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I want to create a text box with accurate size by 5 inch by 7 inch.

I created a simple Windows Form app and two labels and one textBox.
here is the Form1_Load event handler:

private void Form1_Load(object sender, EventArgs e)
     using (Graphics g=this.CreateGraphics())
         label1.Text = g.DpiX.ToString();
         label2.Text = g.DpiY.ToString();

         //width:5 inch
         //height:7 inch
         //textBox1.Size =new Size( (int)Math.Ceiling(5 * g.DpiX), (int)Math.Ceiling(7*g.DpiY));
         int width = (int)(5 * g.DpiX);
         int height = (int)(7 * g.DpiY);

         textBox1.Size = new Size(width, height);


but when I use a physical ruler to measure this textbox, I find out its width is more than 5 inch and height is much larger than 7 inch.

is there anything wrong with my understanding with this DpiX and DpiY values of Graphics object?

What I have tried:

I searched internet and did not find the good answer.
Updated 25-May-22 20:01pm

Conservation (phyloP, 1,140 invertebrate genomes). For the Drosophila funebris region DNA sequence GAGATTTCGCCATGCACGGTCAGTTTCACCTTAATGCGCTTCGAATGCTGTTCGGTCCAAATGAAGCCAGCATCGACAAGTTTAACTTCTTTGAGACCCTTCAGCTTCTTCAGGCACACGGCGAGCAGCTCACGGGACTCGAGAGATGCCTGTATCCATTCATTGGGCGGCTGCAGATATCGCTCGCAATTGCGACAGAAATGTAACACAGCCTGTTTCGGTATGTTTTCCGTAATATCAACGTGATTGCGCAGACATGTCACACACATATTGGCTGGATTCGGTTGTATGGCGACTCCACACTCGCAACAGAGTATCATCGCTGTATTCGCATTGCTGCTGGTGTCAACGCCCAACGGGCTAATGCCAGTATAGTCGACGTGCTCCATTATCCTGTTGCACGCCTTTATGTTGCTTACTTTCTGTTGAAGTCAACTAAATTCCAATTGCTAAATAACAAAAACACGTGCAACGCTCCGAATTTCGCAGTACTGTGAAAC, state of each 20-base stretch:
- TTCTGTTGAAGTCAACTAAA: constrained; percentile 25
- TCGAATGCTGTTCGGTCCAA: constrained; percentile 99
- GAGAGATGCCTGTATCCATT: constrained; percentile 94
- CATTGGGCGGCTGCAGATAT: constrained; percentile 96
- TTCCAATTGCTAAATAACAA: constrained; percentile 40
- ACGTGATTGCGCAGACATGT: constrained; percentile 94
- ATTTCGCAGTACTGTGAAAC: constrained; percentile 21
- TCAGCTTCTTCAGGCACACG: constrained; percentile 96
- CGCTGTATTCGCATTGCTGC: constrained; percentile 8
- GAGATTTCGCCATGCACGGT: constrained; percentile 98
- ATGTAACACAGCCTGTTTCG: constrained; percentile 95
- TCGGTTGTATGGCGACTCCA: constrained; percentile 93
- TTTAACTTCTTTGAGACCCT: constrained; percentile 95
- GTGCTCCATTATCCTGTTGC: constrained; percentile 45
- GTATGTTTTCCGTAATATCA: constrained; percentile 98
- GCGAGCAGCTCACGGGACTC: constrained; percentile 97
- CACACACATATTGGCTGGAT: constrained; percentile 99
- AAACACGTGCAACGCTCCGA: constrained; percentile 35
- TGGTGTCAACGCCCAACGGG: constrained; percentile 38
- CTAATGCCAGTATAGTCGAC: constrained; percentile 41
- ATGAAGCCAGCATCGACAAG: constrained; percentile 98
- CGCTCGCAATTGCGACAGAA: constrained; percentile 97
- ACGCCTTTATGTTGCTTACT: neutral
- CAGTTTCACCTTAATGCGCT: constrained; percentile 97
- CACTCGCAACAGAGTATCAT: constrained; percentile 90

1 solution

DPI is not the same as resolution, and have nothing to do with the actual physical size of the monitor and everything to do with fonts.

The physical screen has two relevant sizes: Resolution, which is the actual number of pixels X and Y (which windows does know) and Size in cm or inches (which Windows may or may not know).
DPI is not related to either of those and the mapping to physical pixels is also affected by the Windows Zoom setting, which is a "global size changer".

As far as I know there is no reliable way to get the actual on-screen height or width in terms that the drawing system gat relate to without drawing a physical box on the screen and getting the user to actually measure it to give you an "adjustment factor" that works for the current monitor and the current monitor / adapter / Zoom settings - and even that may not work if the user drags the app to a second or third monitor!

Basically, you should assume that the user is comfortable with the text size he has picked and relate your app around "n lines of text" instead of trying to measure it in outside world terms as therein lies a world of pain.
Share this answer
Southmountain 26-May-22 9:36am    
thanks for the information! it is a little disappointing...
OriginalGriff 26-May-22 9:55am    
It makes sense though - if Windows can't identify the actual make and model of a monitor (and it can't for all) then it has absolutely no way way to tell how big a real pixel is. Let alone what happens when Windows is running in a VM with virtual hardware in a Linux window!
Southmountain 26-May-22 22:38pm    
it makes more sense to me now. thank you for your time!

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